Another issue, not so much a “plot hole” as a missed opportunity: there’s a point at which Light suggests that he might write Ryuk’s name in the death note.  Ryuk tells him that the last person who tried this died before they could finish writing the name (the implication being, “If you try to kill me, I’ll kill you faster.”)  But the first rule of the death note clearly states, “The human whose name is written in this note shall die,” and Ryuk definitely isn’t human, so the possibility of Light killing him with the death note shouldn’t even be on the table.  (Even if Light did bring up the idea out of ignorance, a better retort for Ryuk would be “try reading rule #1 again,” rather than threatening to kill Light.)

I could go on, and I’m sure that in the coming days and weeks, someone will put together an hour-long Red Letter Media-esque video pointing out all of the various logical contradictions within the movie.  However, I don’t think that the movie is ruined by a confluence of small problems so much as every part of it is dragged down by one glaring problem:

Light’s agency (or lack therof)

My biggest gripe with the movie is how it feels like Light is stripped of any sense of agency.  It was one of manga/anime Light’s defining characteristics.  Light Yagami was smart, ambitious, ruthless, but most of all, he was proactive: the plot of the anime advances at a rate according to his choosing.  It is Light who chooses to pick up the death note after seeing it drop from afar, it is Light who chooses to write the first name down to test the death note’s powers, it is Light who decides to start writing hundreds of names in the death note without any outside prompting, it is Light who decides to kill Lind L. Tailor, it is Light who chooses to kill the twelve FBI agents, it is Light who chooses to turn himself into the police to set things into motion to kick off the “Yotsuba” mini-arc, and so on.

In the anime, Light is a character who does things.  In the movie, Light is a character who has things happen to him.

In the movie, Ryuk basically “chooses” Light by dropping the Death Note right next to him when no one else is around. It almost feels like Light Turner is tricked or coerced into using the death note by Ryuk, who tells him, “Go on, if my appearance seems unbelievable to you and you think this is all a dream…why not try writing a name down?”  Even if Ryuk wasn’t actually trying to mislead Light, consider this: when a supernatural nightmarish being that surely has other powers (such as the power to inflict death) descends upon you and makes a strongly-worded suggestion that you do something, can you really say that you chose to do it of your own volition?  Lest we’ve already forgotten, anime Light started writing names down well before Ryuk showed up.  In fact, when Ryuk does show up in the anime, he’s impressed that Light has managed to fill five pages of the death note, already having killed hundreds of people.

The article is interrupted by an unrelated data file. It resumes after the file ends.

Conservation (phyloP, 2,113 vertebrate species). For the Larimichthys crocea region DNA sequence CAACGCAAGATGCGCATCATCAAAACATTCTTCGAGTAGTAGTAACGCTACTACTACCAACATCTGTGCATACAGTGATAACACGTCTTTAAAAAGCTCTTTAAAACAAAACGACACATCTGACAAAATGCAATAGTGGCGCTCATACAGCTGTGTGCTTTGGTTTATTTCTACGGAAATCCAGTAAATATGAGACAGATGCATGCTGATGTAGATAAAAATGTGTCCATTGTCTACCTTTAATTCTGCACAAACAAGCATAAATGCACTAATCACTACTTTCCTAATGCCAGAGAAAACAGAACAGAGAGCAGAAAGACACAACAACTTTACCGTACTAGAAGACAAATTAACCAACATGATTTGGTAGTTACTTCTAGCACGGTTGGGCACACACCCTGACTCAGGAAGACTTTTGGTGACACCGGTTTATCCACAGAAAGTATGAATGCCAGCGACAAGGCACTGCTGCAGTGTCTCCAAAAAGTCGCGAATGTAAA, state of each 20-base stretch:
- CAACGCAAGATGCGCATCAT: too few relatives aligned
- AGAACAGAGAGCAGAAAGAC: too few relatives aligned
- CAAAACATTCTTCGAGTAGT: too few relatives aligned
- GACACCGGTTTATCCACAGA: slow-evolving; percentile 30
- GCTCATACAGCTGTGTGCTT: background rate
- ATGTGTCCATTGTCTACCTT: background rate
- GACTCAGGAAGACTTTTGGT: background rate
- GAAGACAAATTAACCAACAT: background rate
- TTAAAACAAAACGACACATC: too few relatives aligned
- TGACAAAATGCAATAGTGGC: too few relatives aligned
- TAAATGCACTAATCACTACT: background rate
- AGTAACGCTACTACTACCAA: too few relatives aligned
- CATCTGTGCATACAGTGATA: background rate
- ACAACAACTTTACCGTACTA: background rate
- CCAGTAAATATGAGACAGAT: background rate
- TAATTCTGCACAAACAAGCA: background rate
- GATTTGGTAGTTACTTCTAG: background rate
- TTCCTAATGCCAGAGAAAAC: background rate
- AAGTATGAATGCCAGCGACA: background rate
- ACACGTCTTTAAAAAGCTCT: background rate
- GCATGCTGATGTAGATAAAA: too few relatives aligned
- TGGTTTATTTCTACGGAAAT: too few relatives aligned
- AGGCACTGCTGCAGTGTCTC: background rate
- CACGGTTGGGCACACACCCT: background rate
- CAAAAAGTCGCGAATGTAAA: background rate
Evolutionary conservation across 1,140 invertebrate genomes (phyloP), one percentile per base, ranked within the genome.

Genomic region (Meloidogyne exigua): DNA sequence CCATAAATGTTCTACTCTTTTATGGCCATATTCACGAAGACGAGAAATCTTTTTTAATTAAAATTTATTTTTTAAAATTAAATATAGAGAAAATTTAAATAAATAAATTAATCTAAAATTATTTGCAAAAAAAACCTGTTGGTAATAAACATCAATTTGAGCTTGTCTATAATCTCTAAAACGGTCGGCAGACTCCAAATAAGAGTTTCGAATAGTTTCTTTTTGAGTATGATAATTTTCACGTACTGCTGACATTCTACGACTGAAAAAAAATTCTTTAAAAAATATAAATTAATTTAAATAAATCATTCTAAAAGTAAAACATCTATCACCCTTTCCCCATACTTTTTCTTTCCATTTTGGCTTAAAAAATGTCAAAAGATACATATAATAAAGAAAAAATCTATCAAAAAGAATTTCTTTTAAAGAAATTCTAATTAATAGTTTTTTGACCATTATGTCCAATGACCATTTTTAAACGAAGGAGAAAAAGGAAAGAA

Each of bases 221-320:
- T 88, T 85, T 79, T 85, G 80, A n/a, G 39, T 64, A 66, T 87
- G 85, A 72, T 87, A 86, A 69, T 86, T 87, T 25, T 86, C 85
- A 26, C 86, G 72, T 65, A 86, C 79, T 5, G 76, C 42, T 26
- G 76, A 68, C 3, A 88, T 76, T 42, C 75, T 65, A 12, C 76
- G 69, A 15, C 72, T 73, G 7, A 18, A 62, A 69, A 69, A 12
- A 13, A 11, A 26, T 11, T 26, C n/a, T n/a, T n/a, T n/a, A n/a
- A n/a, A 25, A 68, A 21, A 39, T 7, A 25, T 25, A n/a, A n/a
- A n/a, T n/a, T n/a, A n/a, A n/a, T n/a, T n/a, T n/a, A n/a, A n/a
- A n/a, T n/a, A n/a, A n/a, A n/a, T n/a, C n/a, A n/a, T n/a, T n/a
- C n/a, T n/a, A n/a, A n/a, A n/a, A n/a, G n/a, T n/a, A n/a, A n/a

Light Yagami seems barely fazed by Ryuk: Light drives the action, and Ryuk is just along for the ride.  In the movie, it feels like Ryuk is the one who drives the action at the start, and Light Turner is just the person he decided to drag along for the ride.

To put it into Campbellian terms: Light Yagami steps across the threshold entirely of his own volition.  Light Turner is dragged across the threshold kicking and screaming. Literally.

 

 

Death Note and Sanderson’s Second Law of Magic

(This post has been adapted into a video essay.)

A few years back, fantasy author Brandon Sanderson (Mistborn, Wheel of Time, Stormlight Archive) wrote a series of essays describing laws of magic systems. In the second of these essays, Sanderson posits that limitations are of greater importance than powers when it comes to effective magic systems.

Limitations are more important than powers

This notion is in agreement with a basic storytelling principle that I think many of us (readers and writers alike) instinctively understand about storytelling: what a character can’t do is often more interesting than what they can do.  Limitations and weaknesses are what drive struggle, vulnerability, conflict, and tension, many of the wonderful elements we love to see present in a story.

As a bit of an aside, I believe that this is why there is some disdain for for “wish fulfillment” and “Mary Sue” type characters, as these are narratives that are often inspired (and defined) by what the characters can do, often to the complete exclusion of any limitation or weakness.

It’s common to define and recognize magic systems based on powers.  A prominent example of this can be seen in the anime/manga series Death Note (spoilers follow).  The main magic present in Death Note is a notebook that has the ability to kill people, and protagonist Light also has the ability to specify the victims’ time and cause of death.  These are interesting story hooks.  But I would contend that Death Note is not a story about the powers of the Death Note as much as it is a story about the Death Note’s limitations.

What are the limitations of the Death Note? For one thing, Light needs to physically write the name of his victim in the book in order to cause death. He can’t just will people to die, or cause people to die by performing some trivial action like snapping his fingers. The Death Note, by its nature, leaves behind a paper trail, and thus represents a liability for anyone under scrutiny of investigation. Thus, when his home comes under surveillance, Light is forced to come up with creative ways to continue to write names in the Death Note while avoiding detection. In a sense, Light’s continued use of the Death Note is requisite, in the sense that if people stop dying when he is under scrutiny, then it becomes apparent to the investigation team that Light is somehow linked to the murders. This limitation of the Death Note represents a manner in which Light may be caught. It’s a source of tension.